About $1.7 billion in institutional product traded hands in 2006, making it a banner year, said David Martin, managing partner of the Denver office of Moran & Co., a national brokerage firm specializing in apartment properties. The year before, the metro area saw about $1.5 billion in sales.

The strong activity was the result of Denver being on the radar screen of many institutional players and a function of improving fundamentals, according to Martin.

With so many properties having changed hands in the last two years, Martin expects activity to slow in 2007 to a more normal level of about $500 million to $600 million in sales.

Martin estimates that the Denver area added about 2,000 units in 2006, with approximately 2,500 more units in store this year. “The pipeline has really pulled back,” he said, explaining that in the past as many as 5,000 units have been produced.

This will help the rental market because occupancy rates will likely improve. Martin estimated that the overall occupancy rate in February was about 94 percent, which he described as “pretty good.” The area was maintaining its occupancy levels during the slow winter months, which is a healthy sign, according to Martin, who said the downtown area is one of the hottest submarkets.

One of the notable transactions in 2006 involved The Bascom Group’s purchase of The Breakers Resort, a 1,523-unit luxury apartment community for $190.5 million, or $125,082 per unit. It was described as the largest apartment transaction in city history. Bascom purchased the property in a joint venture with Koelbel and Co. Acquired with the Breakers was a undeveloped parcel of about 18 acres that is entitled for condominium construction and allows for the development of more than 600 units.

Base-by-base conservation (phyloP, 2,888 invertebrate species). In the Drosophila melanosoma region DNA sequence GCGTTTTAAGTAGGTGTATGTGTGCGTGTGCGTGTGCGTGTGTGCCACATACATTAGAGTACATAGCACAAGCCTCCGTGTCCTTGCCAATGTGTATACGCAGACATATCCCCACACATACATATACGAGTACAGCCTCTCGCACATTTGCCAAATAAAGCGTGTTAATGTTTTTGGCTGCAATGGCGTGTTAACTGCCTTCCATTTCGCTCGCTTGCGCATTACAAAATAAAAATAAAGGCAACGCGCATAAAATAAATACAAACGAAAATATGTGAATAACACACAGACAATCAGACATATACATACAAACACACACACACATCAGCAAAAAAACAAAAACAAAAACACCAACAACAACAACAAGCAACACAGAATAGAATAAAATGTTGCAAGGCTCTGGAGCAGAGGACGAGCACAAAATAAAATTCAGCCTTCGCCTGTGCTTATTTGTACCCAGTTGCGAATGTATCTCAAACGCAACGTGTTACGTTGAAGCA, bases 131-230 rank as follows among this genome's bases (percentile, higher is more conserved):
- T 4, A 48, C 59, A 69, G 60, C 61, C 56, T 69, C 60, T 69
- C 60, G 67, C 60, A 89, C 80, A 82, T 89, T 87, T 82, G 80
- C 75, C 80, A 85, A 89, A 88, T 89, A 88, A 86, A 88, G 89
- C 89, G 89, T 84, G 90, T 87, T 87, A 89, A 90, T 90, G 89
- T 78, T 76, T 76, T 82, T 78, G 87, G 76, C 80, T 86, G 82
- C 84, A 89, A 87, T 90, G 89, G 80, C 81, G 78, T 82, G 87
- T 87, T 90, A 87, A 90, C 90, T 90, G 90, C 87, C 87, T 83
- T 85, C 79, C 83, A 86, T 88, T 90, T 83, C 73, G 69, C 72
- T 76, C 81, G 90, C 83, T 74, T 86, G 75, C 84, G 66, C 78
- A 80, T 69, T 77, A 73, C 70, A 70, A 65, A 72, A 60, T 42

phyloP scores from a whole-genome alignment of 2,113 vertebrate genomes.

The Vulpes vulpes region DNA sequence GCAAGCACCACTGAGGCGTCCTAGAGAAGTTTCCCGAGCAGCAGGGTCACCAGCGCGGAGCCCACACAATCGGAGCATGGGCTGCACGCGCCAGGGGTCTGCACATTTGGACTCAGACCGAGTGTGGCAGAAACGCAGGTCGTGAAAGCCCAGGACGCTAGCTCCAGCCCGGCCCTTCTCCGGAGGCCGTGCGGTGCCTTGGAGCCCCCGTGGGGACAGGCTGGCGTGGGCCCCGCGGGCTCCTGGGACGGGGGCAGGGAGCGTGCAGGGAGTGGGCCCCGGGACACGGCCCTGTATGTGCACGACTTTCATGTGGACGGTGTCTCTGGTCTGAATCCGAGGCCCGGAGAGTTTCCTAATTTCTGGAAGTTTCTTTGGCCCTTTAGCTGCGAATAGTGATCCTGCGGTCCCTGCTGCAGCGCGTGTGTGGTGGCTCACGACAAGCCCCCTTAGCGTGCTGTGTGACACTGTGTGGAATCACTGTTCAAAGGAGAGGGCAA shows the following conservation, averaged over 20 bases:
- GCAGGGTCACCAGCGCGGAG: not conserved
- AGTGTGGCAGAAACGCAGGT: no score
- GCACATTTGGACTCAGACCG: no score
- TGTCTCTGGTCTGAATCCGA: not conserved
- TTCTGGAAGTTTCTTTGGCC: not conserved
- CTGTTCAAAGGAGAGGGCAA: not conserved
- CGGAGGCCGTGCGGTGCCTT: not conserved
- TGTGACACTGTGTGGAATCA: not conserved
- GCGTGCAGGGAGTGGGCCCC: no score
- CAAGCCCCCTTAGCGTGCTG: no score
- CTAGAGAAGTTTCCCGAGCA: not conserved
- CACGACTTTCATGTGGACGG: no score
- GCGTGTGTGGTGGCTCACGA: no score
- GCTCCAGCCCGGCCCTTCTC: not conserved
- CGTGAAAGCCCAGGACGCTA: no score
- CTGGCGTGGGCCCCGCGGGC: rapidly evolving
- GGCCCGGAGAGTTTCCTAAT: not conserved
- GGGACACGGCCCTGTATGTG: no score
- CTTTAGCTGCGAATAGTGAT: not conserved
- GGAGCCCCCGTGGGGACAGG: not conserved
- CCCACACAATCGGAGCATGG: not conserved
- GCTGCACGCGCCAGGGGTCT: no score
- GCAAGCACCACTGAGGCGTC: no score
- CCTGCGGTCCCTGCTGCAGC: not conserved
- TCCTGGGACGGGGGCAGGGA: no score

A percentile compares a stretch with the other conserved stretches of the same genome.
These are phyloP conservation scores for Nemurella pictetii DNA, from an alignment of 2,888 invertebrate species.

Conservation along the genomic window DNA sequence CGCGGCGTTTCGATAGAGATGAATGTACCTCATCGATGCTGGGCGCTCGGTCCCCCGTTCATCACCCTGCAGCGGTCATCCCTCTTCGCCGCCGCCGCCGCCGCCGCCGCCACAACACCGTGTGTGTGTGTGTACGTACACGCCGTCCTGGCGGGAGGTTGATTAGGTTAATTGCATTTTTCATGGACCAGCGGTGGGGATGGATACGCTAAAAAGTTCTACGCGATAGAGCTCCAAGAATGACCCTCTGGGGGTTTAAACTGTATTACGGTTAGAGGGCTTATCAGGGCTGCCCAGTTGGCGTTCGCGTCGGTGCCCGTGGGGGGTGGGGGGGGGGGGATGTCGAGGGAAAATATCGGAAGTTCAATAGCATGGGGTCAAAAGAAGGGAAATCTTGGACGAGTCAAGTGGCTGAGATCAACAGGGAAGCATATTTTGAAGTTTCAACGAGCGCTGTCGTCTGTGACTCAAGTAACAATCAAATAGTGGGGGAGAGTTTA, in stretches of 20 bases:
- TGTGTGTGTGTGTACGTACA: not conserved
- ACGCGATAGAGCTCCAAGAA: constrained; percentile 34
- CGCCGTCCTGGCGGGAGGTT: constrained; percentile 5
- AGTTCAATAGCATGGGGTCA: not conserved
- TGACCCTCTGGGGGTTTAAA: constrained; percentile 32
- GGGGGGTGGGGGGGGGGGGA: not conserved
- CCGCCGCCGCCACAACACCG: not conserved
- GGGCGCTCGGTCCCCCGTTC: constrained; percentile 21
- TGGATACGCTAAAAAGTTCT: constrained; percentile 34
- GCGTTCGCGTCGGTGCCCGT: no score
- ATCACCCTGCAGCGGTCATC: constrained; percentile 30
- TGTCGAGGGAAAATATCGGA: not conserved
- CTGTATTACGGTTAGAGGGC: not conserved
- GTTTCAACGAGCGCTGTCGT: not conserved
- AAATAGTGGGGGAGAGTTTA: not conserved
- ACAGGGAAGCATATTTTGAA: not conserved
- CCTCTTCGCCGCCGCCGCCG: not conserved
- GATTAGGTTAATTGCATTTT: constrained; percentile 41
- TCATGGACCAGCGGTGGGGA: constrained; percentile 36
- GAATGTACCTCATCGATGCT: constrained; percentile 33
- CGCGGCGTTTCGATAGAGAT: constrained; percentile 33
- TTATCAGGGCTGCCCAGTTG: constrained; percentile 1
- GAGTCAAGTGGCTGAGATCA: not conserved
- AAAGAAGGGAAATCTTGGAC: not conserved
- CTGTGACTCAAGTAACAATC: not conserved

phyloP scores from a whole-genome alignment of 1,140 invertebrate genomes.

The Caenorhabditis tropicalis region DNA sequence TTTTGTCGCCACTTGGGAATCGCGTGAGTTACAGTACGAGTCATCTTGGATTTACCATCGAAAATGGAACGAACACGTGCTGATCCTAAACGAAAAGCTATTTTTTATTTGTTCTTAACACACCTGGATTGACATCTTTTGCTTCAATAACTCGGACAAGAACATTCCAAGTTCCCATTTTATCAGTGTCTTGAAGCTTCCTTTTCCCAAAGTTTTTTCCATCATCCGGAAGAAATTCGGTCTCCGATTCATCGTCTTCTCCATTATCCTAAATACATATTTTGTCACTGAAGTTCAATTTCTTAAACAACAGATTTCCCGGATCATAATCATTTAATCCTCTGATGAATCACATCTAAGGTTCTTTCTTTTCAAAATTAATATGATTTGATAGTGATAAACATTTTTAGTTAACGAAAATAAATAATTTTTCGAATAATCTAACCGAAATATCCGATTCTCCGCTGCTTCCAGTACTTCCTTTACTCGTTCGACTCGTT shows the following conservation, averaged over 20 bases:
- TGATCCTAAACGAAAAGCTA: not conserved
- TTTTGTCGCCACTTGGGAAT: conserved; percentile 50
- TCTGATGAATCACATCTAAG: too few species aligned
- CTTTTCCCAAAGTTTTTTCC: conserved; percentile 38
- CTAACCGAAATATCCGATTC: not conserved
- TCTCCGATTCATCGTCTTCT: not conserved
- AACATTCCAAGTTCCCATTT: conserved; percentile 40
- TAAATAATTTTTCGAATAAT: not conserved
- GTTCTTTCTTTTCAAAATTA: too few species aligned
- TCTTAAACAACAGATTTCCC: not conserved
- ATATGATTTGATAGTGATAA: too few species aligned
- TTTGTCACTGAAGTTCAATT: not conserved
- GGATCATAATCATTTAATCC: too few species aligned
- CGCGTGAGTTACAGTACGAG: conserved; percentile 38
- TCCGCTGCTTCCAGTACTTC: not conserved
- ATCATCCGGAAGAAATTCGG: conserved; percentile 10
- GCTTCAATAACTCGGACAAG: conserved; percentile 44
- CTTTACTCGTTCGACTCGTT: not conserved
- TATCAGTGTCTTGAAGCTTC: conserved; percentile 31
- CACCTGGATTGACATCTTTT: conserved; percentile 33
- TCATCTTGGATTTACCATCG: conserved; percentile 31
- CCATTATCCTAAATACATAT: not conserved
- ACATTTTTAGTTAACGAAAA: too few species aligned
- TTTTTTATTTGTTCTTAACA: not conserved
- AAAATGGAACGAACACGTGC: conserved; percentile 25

RealFacts, a multifamily research firm, reported that the average monthly rent in Denver was $865 in the fourth quarter of 2006. The average occupancy rate was about 92 percent.

Local developer Michael Zoellner, president of RedPeak Properties, described the Denver market as “stable to improving,” noting that the market generally saw revenue growth in 2006, but concessions didn’t burn off quite as quickly as some people had anticipated.

Marcus & Millichap Real Estate Investment Brokerage Co. also expects to see the market improve in 2007. “Despite slowing job growth, stronger renter demand and gains in population will continue the momentum in the Denver apartment market,” said Adam Christofferson, regional manager of the firm’s Denver office, in a January statement. “Limited construction will keep renter demand growing faster than supply, and vacancies will decline further in 2007.”

Marcus & Millichap’s Denver research report said vacancy is expected to fall 30 basis points to 7.5 percent by year-end. “Asking rents are forecast to advance 2.6 percent to $880 per month, while effective rents are expected to post a slightly stronger increase of 3 percent to $778 per month by year end,” said the report.